Whooping cough (a.k.a. pertussis) is a respiratory infection caused by a very contagious bacterium, B. pertussis. It starts out looking like the common cold but after a week or two turns into a terrible cough that causes coughing fits and difficulty catching your breath, and can significantly interfere with your daily life (i.e. missed days from work and school).
In infants, this illness can cause apnea, failure to thrive, pneumonia, respiratory failure, seizures and sometimes death. It truly is a terrible disease and one that has thankfully been targeted for prevention through an effective vaccine, the DTaP, that is routinely given at 2 months, 4 months, 6 months, 15-18 months and again at 4-6 years old.
However, the current makeup of our vaccine (the acellular type), which causes fewer local side effects than its predecessor, wanes over time. A new study released in the Journal of Pediatrics confirmed that immunity to whooping cough diminishes a few years after children receive their fifth dose of DTaP (the 4-to-6-year-old shot).
What this means is that 7- to 10-year-olds are becoming increasingly susceptible to this disease. Nevada County recently had an outbreak among school-age children, reporting 12 confirmed cases. This could mean that the whooping cough booster (TdaP) may soon be recommended at an earlier age than what it is now.
Currently, the Centers for Disease Control and Prevention and the American Academy of Pediatrics recommend that all children 11 and older receive a booster, along with pregnant women (for each pregnancy) and any person who lives with or cares for a newborn. It's really those newborn infants that we worry about most, since half of all infants who get whooping cough are hospitalized with an infection, and four out of five infants with whooping cough caught it from someone who lives in their home.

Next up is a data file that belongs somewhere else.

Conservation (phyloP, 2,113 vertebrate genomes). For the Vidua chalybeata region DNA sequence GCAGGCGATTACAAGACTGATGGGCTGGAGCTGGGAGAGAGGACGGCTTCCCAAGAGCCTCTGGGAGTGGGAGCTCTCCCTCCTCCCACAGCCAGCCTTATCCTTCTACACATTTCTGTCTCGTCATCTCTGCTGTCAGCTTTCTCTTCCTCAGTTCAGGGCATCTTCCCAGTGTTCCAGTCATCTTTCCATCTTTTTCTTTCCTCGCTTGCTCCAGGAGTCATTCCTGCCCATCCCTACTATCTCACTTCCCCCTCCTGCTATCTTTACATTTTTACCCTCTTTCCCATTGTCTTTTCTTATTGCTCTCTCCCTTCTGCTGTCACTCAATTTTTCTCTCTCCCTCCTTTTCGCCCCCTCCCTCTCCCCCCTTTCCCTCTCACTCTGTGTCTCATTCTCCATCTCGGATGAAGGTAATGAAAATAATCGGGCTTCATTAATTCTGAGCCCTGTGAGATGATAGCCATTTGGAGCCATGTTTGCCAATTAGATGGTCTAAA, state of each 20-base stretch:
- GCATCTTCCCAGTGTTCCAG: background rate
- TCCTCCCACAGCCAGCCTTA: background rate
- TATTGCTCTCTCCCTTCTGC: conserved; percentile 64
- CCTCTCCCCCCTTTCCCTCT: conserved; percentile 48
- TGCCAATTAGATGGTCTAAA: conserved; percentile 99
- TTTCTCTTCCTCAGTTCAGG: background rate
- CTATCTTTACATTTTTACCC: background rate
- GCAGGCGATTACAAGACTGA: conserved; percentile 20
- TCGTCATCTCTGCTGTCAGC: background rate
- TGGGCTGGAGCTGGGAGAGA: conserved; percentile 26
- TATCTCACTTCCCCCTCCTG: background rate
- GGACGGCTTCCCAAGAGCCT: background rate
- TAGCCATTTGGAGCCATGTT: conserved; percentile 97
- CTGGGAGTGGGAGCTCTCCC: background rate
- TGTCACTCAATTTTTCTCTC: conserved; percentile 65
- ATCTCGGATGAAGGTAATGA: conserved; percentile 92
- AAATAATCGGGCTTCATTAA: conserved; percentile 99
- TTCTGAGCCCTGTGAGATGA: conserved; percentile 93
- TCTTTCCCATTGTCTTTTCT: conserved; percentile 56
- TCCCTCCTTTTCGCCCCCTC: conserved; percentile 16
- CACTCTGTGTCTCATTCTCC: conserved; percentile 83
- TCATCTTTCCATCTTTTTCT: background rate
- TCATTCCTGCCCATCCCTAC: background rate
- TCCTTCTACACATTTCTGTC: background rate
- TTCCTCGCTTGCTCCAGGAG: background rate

In 2012, 18 deaths were attributed to whooping cough and the majority of those deaths were in infants younger than 3 months. It is imperative to create a circle of protection around our babies. If you've ever seen a child (even an adult for that matter) with whooping cough, and I have, then you know how terrible a disease it is. The coughing fits are violent and relentless. They can cause rib fractures in adults; just imagine what they do to a tiny baby. And unfortunately, there is no cure for whooping cough once you get it.
Antibiotics are given in hopes of decreasing the severity and length of illness and to decrease the rate of transmission, but it does not stop the coughing fits or prevent potential complications such as pneumonia. The antibiotics work best when given early in the disease when it looks more like a cold than anything else, so diagnosing it in a timely manner is a challenge, to say the least.
Whooping cough is aptly named, because it is exactly that: a whoop of a cough that just won't go away (think months). So create that circle of protection around the most vulnerable (our babies) by making sure your children receive their DTaP vaccines on time, your adolescent child gets a booster (California schools now require it for enrollment in seventh grade), and get your own booster if it's been a few years, you are pregnant, and/or you live with a newborn.